Philadelphia Jews Extend Royal Welcome to Lightning Victim

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After learning that a Jewish camper who was struck by lightning last summer would be in the area for pain treatments, a group of local well-wishers joined forces to offer meals, rides and support during his stay.

Ever since being struck by lightning while playing ultimate frisbee at a Reform movement camp in Indiana in 2013, 14-year-old Ethan Kadish has spent most of his days in and out of hospitals where doctors have been trying to help him recover basic speech, arm and leg motions.
 
His treatments this month brought him to Malvern, Pa., where he was receiving three weeks of myofascial release therapy from a center there of the same name.
 
The non-surgical procedure aims to alleviate pain in Ethan’s scoliosis-ridden spine that has affected his hip and pelvis, and been a stumbling block in his recovery, said his mother, Alexia.
 
“I’m very, very happy to report that it is working, and Ethan is much more comfortable,” said Kadish. “Our ultimate hope is that if we can truly make an affect on his back and bring him to a place of comfort — take that piece out of the whole equation — then we can return back to a path of rehabilitation.” 
 
When members of Philadelphia’s Jewish community learned that Ethan and his family were coming to town, they lined up to help out.
 
At the center of several efforts has been Rebecca Carr, a volunteer at Or Ami Synagogue in Lafayette Hill, where Carr’s husband serves as the rabbi. She also happens to be the director of fundraising and patient services at HelpHopeLive, a nonprofit that has been supporting the family since she learned about the tragic accident through her Jewish networks.
 
Through Or Ami, she’s been organizing meals for Ethan’s family while they are staying in the Philadelphia area at a hotel apartment.
 
Carr said that within an hour of suggesting that Or Ami chip in with the cooking, all the meal slots were filled up. A congregant who works closer to Mal­vern volunteered to bring over the meals.
 
At one point, the Kadish family told them to “slow down the meals, people are cooking so much food,” Carr said with a satisfied laugh.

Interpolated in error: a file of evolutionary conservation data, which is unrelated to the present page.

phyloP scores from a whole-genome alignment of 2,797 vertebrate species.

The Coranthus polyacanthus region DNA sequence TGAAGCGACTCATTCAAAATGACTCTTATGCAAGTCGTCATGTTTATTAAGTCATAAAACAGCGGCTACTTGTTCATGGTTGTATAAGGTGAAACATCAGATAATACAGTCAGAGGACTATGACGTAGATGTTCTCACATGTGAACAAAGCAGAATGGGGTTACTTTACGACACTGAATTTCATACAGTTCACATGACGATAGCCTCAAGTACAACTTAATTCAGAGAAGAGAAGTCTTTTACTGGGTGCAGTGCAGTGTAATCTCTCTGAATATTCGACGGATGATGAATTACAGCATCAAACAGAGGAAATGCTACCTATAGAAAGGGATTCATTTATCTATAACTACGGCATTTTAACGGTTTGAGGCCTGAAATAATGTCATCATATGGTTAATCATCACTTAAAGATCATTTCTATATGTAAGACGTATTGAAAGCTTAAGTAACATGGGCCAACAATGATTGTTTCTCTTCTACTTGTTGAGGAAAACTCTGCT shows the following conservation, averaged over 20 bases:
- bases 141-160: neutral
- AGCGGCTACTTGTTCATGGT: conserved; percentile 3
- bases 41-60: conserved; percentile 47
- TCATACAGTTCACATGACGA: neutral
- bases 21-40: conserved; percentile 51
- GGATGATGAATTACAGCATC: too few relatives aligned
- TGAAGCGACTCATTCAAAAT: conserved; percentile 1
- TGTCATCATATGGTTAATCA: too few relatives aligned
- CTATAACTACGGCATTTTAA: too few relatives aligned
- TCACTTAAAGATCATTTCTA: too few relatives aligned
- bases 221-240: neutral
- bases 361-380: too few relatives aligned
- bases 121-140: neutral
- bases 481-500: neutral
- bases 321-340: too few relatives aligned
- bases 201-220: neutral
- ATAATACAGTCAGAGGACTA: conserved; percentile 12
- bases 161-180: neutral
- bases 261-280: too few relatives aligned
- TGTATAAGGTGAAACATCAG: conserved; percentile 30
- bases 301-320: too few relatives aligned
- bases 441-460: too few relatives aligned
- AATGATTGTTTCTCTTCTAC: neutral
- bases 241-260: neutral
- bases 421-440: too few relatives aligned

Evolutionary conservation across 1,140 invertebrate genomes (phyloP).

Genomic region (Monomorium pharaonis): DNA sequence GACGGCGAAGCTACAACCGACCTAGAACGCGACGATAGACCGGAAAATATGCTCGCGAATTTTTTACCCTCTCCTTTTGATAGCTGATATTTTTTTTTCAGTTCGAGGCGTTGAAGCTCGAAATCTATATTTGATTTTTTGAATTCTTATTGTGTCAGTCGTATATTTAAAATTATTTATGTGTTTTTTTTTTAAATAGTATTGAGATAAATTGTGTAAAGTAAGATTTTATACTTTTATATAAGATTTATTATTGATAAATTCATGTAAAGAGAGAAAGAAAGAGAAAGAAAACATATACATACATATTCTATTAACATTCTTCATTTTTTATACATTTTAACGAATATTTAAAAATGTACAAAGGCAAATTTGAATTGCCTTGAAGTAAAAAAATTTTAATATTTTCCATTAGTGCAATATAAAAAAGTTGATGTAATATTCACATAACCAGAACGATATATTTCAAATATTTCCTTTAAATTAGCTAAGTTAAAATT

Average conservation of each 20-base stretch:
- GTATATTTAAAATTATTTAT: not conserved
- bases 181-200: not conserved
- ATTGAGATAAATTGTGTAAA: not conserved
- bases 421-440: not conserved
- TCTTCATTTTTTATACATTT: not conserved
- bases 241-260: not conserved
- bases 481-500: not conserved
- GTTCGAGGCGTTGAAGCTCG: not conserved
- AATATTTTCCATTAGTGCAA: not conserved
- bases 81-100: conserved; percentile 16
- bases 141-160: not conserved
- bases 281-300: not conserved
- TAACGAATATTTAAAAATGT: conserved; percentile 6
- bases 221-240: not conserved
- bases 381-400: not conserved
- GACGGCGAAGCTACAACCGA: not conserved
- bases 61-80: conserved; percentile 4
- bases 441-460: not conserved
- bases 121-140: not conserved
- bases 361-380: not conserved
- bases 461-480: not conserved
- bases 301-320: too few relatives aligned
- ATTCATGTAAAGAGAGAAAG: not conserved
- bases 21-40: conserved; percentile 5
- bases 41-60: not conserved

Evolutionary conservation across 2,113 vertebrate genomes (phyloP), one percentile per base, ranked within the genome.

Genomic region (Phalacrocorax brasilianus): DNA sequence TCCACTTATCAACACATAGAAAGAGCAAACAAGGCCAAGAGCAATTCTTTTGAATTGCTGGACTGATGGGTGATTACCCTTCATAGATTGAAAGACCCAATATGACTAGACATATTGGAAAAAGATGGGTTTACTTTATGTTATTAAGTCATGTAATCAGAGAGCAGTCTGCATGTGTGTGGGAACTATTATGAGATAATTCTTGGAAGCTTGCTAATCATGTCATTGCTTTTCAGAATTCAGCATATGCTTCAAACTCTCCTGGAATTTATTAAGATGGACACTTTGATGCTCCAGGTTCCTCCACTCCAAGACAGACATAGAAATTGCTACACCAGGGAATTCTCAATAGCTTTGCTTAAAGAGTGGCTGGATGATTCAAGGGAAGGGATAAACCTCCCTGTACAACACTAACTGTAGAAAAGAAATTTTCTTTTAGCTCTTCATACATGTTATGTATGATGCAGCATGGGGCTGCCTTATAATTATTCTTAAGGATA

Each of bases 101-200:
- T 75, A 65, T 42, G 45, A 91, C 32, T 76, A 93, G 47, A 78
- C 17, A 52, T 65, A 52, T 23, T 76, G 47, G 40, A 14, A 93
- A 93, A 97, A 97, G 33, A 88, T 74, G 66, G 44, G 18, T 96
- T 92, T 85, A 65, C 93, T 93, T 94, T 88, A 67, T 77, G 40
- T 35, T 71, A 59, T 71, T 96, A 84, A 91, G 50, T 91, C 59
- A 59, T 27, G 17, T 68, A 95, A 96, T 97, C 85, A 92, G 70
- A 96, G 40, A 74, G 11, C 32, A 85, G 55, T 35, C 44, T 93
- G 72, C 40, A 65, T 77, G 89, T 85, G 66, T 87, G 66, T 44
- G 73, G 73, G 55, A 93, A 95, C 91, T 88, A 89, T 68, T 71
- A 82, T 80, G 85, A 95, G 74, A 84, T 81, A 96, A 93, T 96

HelpHopeLive, a national organization based in Radnor that fundraises for families dealing with medical crises or who have a family member in need of a transplant, has amped up their “Team Ethan” campaign efforts during his visit to Philadelphia.
 
“Ethan’s everybody’s child, it could have been my kid” who was injured, Carr said. “That’s something that really resonates with everybody.”
 
Ethan suffered cardiac arrest as a result of the lightning strike and experienced what doctors call a hypoxic brain injury. Two other campers playing near him at the time were hospitalized as well but were released shortly afterward.
 
Since becoming involved with Ethan’s case, HelpHopeLive has raised funds to cover the family’s medical-related expenses such as flights and hotels to wherever Ethan goes to receive treatment, as well as medical procedures or therapies not covered by insurance, all of which amounts to more than $100,000 a year.
 
In fact, Carr said, the number of individual donors to “Team Ethan” has exceeded those of all the other 7,000 people that HelpHopeLive has assisted over its 31 years of existence.
 
“Strangers across the country heard about this boy and wanted to help,” Carr said. “I’ve heard from so many 12- and 13-year-old kids saying, ‘I want to give some of my Bar or Bat Mitzvah money, I heard what happened to this boy.’ ”
 
Still, it is important to continue to accrue donations for Ethan, Carr continued, because the well of giving may dry up as people move on to other causes but Ethan’s expenses will continue to pile up.
 
The group is in the midst of its second annual “Eighth Night for Ethan” campaign, which encourages those celebrating Chanukah to donate to Ethan on the eighth night of the holiday at bit.ly/hhl-jointeam­ethan.
 
The campaign’s beneficiary visited HelpHopeLive’s headquarters during his stay in Philadelphia, which gave the staff a rare opportunity to meet one of the people they’ve been working so hard to help, Carr said.
 
Also helping out have been local members of the Union for Reform Judaism; in particular those involved with Camp Harlam, including camp director Aaron Selkow, and Dan Pliskin, vice chair of the camp’s board.
 
As a child, Pliskin attended the same camp where Ethan was when he was struck, the Goldman Union Camp Institute. He and other Camp Harlam staffers and community members have been running an informal taxi service between the airport and Malvern for family, friends and medical staff cycling through Philadelphia to support the Kadishes.
 
Yet another synagogue, Beth Chaim Reform Congregation in Malvern, under the direction of Rabbi Michelle Pearlman, have been providing extra medical personnel to assist in caring for Ethan, and also sent over gift baskets and handmade cards that were put together by the synagogue’s Hebrew school.
 
“We pulled this all together in 24 hours,” Pliskin said of the coordination among all of the groups.
 
The Kadish family, who was slated to return home this weekend to Cincinnati, said they have been blown away by the show of support.
 
“We just feel like we’ve been completely welcomed by such a beautiful, extended community that surrounds the Philadelphia area,” said Kadish, who worked as a copy editor for The American Israelite, a Jewish newspaper in Cincinnati, before Ethan’s injury.  
 
“We were strangers in a strange land but we do not feel like strangers. The City of Brotherly Love has certainly shown us the love.” 
 

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